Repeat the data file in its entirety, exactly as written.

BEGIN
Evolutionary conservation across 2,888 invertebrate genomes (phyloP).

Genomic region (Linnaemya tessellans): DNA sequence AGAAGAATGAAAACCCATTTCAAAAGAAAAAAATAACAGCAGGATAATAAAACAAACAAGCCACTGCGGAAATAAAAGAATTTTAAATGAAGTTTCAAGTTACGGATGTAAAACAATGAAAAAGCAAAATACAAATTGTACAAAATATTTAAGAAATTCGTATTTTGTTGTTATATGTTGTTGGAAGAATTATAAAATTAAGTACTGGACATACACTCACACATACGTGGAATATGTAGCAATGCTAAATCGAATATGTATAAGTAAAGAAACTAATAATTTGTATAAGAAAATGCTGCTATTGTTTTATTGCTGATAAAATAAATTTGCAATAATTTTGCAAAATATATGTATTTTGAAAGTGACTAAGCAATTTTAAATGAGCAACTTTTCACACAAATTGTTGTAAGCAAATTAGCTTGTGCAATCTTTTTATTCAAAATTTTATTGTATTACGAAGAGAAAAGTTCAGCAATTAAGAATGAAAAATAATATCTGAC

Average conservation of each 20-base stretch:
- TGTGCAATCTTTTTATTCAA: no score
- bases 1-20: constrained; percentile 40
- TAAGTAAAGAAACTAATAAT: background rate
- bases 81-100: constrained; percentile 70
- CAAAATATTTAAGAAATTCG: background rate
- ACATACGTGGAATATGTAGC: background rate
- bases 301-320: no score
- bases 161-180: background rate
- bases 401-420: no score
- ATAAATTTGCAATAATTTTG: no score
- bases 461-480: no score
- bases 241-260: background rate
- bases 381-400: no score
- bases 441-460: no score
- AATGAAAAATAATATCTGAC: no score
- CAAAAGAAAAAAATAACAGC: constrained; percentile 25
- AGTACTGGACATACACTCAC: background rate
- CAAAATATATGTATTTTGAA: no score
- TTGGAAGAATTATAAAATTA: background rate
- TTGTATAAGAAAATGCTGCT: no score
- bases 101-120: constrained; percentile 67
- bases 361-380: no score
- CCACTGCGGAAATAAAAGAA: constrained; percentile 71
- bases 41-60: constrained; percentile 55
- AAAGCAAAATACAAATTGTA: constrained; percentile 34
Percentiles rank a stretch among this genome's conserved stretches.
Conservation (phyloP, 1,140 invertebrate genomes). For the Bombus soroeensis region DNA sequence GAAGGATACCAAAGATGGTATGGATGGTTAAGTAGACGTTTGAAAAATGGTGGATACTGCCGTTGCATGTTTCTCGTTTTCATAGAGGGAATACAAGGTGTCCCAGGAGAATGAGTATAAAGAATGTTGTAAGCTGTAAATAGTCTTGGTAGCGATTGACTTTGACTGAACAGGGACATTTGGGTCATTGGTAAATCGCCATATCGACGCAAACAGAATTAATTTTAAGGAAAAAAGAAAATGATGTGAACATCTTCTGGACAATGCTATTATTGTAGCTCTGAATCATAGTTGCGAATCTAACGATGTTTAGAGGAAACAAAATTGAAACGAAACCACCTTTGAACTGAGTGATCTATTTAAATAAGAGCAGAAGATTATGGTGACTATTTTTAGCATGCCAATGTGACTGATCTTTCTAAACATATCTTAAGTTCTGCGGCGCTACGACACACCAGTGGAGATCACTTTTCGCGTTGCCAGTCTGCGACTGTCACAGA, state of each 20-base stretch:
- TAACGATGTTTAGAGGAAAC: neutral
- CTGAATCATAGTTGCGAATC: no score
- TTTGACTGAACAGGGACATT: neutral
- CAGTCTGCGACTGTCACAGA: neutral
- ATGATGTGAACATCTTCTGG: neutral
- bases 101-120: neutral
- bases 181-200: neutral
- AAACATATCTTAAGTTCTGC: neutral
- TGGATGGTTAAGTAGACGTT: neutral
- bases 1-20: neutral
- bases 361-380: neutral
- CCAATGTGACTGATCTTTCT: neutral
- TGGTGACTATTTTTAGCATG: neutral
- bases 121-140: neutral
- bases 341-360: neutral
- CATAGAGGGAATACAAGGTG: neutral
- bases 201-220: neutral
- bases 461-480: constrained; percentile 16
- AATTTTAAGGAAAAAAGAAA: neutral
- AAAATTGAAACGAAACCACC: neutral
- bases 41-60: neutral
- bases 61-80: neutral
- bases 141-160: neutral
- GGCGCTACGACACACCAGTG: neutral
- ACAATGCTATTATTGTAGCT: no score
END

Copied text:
Evolutionary conservation across 2,888 invertebrate genomes (phyloP).

Genomic region (Linnaemya tessellans): DNA sequence AGAAGAATGAAAACCCATTTCAAAAGAAAAAAATAACAGCAGGATAATAAAACAAACAAGCCACTGCGGAAATAAAAGAATTTTAAATGAAGTTTCAAGTTACGGATGTAAAACAATGAAAAAGCAAAATACAAATTGTACAAAATATTTAAGAAATTCGTATTTTGTTGTTATATGTTGTTGGAAGAATTATAAAATTAAGTACTGGACATACACTCACACATACGTGGAATATGTAGCAATGCTAAATCGAATATGTATAAGTAAAGAAACTAATAATTTGTATAAGAAAATGCTGCTATTGTTTTATTGCTGATAAAATAAATTTGCAATAATTTTGCAAAATATATGTATTTTGAAAGTGACTAAGCAATTTTAAATGAGCAACTTTTCACACAAATTGTTGTAAGCAAATTAGCTTGTGCAATCTTTTTATTCAAAATTTTATTGTATTACGAAGAGAAAAGTTCAGCAATTAAGAATGAAAAATAATATCTGAC

Average conservation of each 20-base stretch:
- TGTGCAATCTTTTTATTCAA: no score
- bases 1-20: constrained; percentile 40
- TAAGTAAAGAAACTAATAAT: background rate
- bases 81-100: constrained; percentile 70
- CAAAATATTTAAGAAATTCG: background rate
- ACATACGTGGAATATGTAGC: background rate
- bases 301-320: no score
- bases 161-180: background rate
- bases 401-420: no score
- ATAAATTTGCAATAATTTTG: no score
- bases 461-480: no score
- bases 241-260: background rate
- bases 381-400: no score
- bases 441-460: no score
- AATGAAAAATAATATCTGAC: no score
- CAAAAGAAAAAAATAACAGC: constrained; percentile 25
- AGTACTGGACATACACTCAC: background rate
- CAAAATATATGTATTTTGAA: no score
- TTGGAAGAATTATAAAATTA: background rate
- TTGTATAAGAAAATGCTGCT: no score
- bases 101-120: constrained; percentile 67
- bases 361-380: no score
- CCACTGCGGAAATAAAAGAA: constrained; percentile 71
- bases 41-60: constrained; percentile 55
- AAAGCAAAATACAAATTGTA: constrained; percentile 34
Percentiles rank a stretch among this genome's conserved stretches.
Conservation (phyloP, 1,140 invertebrate genomes). For the Bombus soroeensis region DNA sequence GAAGGATACCAAAGATGGTATGGATGGTTAAGTAGACGTTTGAAAAATGGTGGATACTGCCGTTGCATGTTTCTCGTTTTCATAGAGGGAATACAAGGTGTCCCAGGAGAATGAGTATAAAGAATGTTGTAAGCTGTAAATAGTCTTGGTAGCGATTGACTTTGACTGAACAGGGACATTTGGGTCATTGGTAAATCGCCATATCGACGCAAACAGAATTAATTTTAAGGAAAAAAGAAAATGATGTGAACATCTTCTGGACAATGCTATTATTGTAGCTCTGAATCATAGTTGCGAATCTAACGATGTTTAGAGGAAACAAAATTGAAACGAAACCACCTTTGAACTGAGTGATCTATTTAAATAAGAGCAGAAGATTATGGTGACTATTTTTAGCATGCCAATGTGACTGATCTTTCTAAACATATCTTAAGTTCTGCGGCGCTACGACACACCAGTGGAGATCACTTTTCGCGTTGCCAGTCTGCGACTGTCACAGA, state of each 20-base stretch:
- TAACGATGTTTAGAGGAAAC: neutral
- CTGAATCATAGTTGCGAATC: no score
- TTTGACTGAACAGGGACATT: neutral
- CAGTCTGCGACTGTCACAGA: neutral
- ATGATGTGAACATCTTCTGG: neutral
- bases 101-120: neutral
- bases 181-200: neutral
- AAACATATCTTAAGTTCTGC: neutral
- TGGATGGTTAAGTAGACGTT: neutral
- bases 1-20: neutral
- bases 361-380: neutral
- CCAATGTGACTGATCTTTCT: neutral
- TGGTGACTATTTTTAGCATG: neutral
- bases 121-140: neutral
- bases 341-360: neutral
- CATAGAGGGAATACAAGGTG: neutral
- bases 201-220: neutral
- bases 461-480: constrained; percentile 16
- AATTTTAAGGAAAAAAGAAA: neutral
- AAAATTGAAACGAAACCACC: neutral
- bases 41-60: neutral
- bases 61-80: neutral
- bases 141-160: neutral
- GGCGCTACGACACACCAGTG: neutral
- ACAATGCTATTATTGTAGCT: no score